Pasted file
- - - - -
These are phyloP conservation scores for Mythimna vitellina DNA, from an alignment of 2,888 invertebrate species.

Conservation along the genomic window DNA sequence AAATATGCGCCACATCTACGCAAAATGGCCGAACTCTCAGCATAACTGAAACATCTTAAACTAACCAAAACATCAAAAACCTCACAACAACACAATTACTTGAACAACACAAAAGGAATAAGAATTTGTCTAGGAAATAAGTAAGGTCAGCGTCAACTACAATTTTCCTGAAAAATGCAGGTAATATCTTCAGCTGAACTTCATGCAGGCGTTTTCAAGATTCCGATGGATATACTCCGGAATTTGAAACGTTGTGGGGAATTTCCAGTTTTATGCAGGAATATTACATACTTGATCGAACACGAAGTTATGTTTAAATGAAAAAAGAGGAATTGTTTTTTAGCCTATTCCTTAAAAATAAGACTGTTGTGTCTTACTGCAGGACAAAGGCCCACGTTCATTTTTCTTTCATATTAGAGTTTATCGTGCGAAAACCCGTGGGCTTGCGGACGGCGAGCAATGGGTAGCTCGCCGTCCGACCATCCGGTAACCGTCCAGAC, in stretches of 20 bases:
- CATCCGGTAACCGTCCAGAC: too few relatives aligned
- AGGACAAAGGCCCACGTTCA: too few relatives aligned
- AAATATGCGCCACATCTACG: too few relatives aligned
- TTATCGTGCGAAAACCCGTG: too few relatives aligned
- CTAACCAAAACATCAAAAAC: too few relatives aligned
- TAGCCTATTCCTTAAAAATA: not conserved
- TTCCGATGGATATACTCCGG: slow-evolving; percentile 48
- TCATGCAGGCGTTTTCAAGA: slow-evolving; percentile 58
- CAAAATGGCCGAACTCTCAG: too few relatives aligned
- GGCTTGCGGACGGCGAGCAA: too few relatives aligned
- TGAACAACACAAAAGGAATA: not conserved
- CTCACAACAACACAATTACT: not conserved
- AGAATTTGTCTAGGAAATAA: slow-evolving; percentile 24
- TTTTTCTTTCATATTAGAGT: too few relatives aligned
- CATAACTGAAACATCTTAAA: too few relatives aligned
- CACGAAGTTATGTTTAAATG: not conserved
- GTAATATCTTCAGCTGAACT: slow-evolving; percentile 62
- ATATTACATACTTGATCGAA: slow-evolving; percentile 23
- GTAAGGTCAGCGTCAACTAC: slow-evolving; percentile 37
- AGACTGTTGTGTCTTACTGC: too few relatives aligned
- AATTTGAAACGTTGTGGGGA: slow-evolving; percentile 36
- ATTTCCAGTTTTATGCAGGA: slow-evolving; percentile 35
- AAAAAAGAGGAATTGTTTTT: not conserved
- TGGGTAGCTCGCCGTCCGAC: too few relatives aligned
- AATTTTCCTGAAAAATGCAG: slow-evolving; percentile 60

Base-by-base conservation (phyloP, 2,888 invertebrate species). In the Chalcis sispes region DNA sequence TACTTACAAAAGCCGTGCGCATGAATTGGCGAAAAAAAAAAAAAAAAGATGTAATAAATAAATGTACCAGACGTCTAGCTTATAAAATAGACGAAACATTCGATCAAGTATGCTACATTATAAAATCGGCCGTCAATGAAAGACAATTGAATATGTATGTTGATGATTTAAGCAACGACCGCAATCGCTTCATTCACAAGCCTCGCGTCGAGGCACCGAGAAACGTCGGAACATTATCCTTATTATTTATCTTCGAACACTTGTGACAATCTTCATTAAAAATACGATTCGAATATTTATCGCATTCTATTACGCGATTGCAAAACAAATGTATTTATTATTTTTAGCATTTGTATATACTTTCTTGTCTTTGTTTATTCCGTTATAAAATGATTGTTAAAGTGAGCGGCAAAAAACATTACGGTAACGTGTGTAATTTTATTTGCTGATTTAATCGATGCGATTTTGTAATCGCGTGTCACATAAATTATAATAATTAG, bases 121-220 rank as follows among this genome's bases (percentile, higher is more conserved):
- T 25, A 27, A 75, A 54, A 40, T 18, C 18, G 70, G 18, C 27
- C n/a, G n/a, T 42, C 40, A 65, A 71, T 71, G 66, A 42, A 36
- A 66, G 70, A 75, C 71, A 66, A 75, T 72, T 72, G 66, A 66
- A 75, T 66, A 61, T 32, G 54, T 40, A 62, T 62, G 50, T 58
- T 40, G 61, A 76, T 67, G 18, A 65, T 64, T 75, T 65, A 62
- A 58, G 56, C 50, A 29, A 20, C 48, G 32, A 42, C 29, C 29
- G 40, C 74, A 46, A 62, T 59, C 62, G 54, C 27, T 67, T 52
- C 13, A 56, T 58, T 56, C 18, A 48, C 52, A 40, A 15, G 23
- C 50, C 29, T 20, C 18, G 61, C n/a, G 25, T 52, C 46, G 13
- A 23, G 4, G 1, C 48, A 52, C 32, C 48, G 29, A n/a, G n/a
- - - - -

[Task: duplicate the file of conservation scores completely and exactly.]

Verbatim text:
These are phyloP conservation scores for Mythimna vitellina DNA, from an alignment of 2,888 invertebrate species.

Conservation along the genomic window DNA sequence AAATATGCGCCACATCTACGCAAAATGGCCGAACTCTCAGCATAACTGAAACATCTTAAACTAACCAAAACATCAAAAACCTCACAACAACACAATTACTTGAACAACACAAAAGGAATAAGAATTTGTCTAGGAAATAAGTAAGGTCAGCGTCAACTACAATTTTCCTGAAAAATGCAGGTAATATCTTCAGCTGAACTTCATGCAGGCGTTTTCAAGATTCCGATGGATATACTCCGGAATTTGAAACGTTGTGGGGAATTTCCAGTTTTATGCAGGAATATTACATACTTGATCGAACACGAAGTTATGTTTAAATGAAAAAAGAGGAATTGTTTTTTAGCCTATTCCTTAAAAATAAGACTGTTGTGTCTTACTGCAGGACAAAGGCCCACGTTCATTTTTCTTTCATATTAGAGTTTATCGTGCGAAAACCCGTGGGCTTGCGGACGGCGAGCAATGGGTAGCTCGCCGTCCGACCATCCGGTAACCGTCCAGAC, in stretches of 20 bases:
- CATCCGGTAACCGTCCAGAC: too few relatives aligned
- AGGACAAAGGCCCACGTTCA: too few relatives aligned
- AAATATGCGCCACATCTACG: too few relatives aligned
- TTATCGTGCGAAAACCCGTG: too few relatives aligned
- CTAACCAAAACATCAAAAAC: too few relatives aligned
- TAGCCTATTCCTTAAAAATA: not conserved
- TTCCGATGGATATACTCCGG: slow-evolving; percentile 48
- TCATGCAGGCGTTTTCAAGA: slow-evolving; percentile 58
- CAAAATGGCCGAACTCTCAG: too few relatives aligned
- GGCTTGCGGACGGCGAGCAA: too few relatives aligned
- TGAACAACACAAAAGGAATA: not conserved
- CTCACAACAACACAATTACT: not conserved
- AGAATTTGTCTAGGAAATAA: slow-evolving; percentile 24
- TTTTTCTTTCATATTAGAGT: too few relatives aligned
- CATAACTGAAACATCTTAAA: too few relatives aligned
- CACGAAGTTATGTTTAAATG: not conserved
- GTAATATCTTCAGCTGAACT: slow-evolving; percentile 62
- ATATTACATACTTGATCGAA: slow-evolving; percentile 23
- GTAAGGTCAGCGTCAACTAC: slow-evolving; percentile 37
- AGACTGTTGTGTCTTACTGC: too few relatives aligned
- AATTTGAAACGTTGTGGGGA: slow-evolving; percentile 36
- ATTTCCAGTTTTATGCAGGA: slow-evolving; percentile 35
- AAAAAAGAGGAATTGTTTTT: not conserved
- TGGGTAGCTCGCCGTCCGAC: too few relatives aligned
- AATTTTCCTGAAAAATGCAG: slow-evolving; percentile 60

Base-by-base conservation (phyloP, 2,888 invertebrate species). In the Chalcis sispes region DNA sequence TACTTACAAAAGCCGTGCGCATGAATTGGCGAAAAAAAAAAAAAAAAGATGTAATAAATAAATGTACCAGACGTCTAGCTTATAAAATAGACGAAACATTCGATCAAGTATGCTACATTATAAAATCGGCCGTCAATGAAAGACAATTGAATATGTATGTTGATGATTTAAGCAACGACCGCAATCGCTTCATTCACAAGCCTCGCGTCGAGGCACCGAGAAACGTCGGAACATTATCCTTATTATTTATCTTCGAACACTTGTGACAATCTTCATTAAAAATACGATTCGAATATTTATCGCATTCTATTACGCGATTGCAAAACAAATGTATTTATTATTTTTAGCATTTGTATATACTTTCTTGTCTTTGTTTATTCCGTTATAAAATGATTGTTAAAGTGAGCGGCAAAAAACATTACGGTAACGTGTGTAATTTTATTTGCTGATTTAATCGATGCGATTTTGTAATCGCGTGTCACATAAATTATAATAATTAG, bases 121-220 rank as follows among this genome's bases (percentile, higher is more conserved):
- T 25, A 27, A 75, A 54, A 40, T 18, C 18, G 70, G 18, C 27
- C n/a, G n/a, T 42, C 40, A 65, A 71, T 71, G 66, A 42, A 36
- A 66, G 70, A 75, C 71, A 66, A 75, T 72, T 72, G 66, A 66
- A 75, T 66, A 61, T 32, G 54, T 40, A 62, T 62, G 50, T 58
- T 40, G 61, A 76, T 67, G 18, A 65, T 64, T 75, T 65, A 62
- A 58, G 56, C 50, A 29, A 20, C 48, G 32, A 42, C 29, C 29
- G 40, C 74, A 46, A 62, T 59, C 62, G 54, C 27, T 67, T 52
- C 13, A 56, T 58, T 56, C 18, A 48, C 52, A 40, A 15, G 23
- C 50, C 29, T 20, C 18, G 61, C n/a, G 25, T 52, C 46, G 13
- A 23, G 4, G 1, C 48, A 52, C 32, C 48, G 29, A n/a, G n/a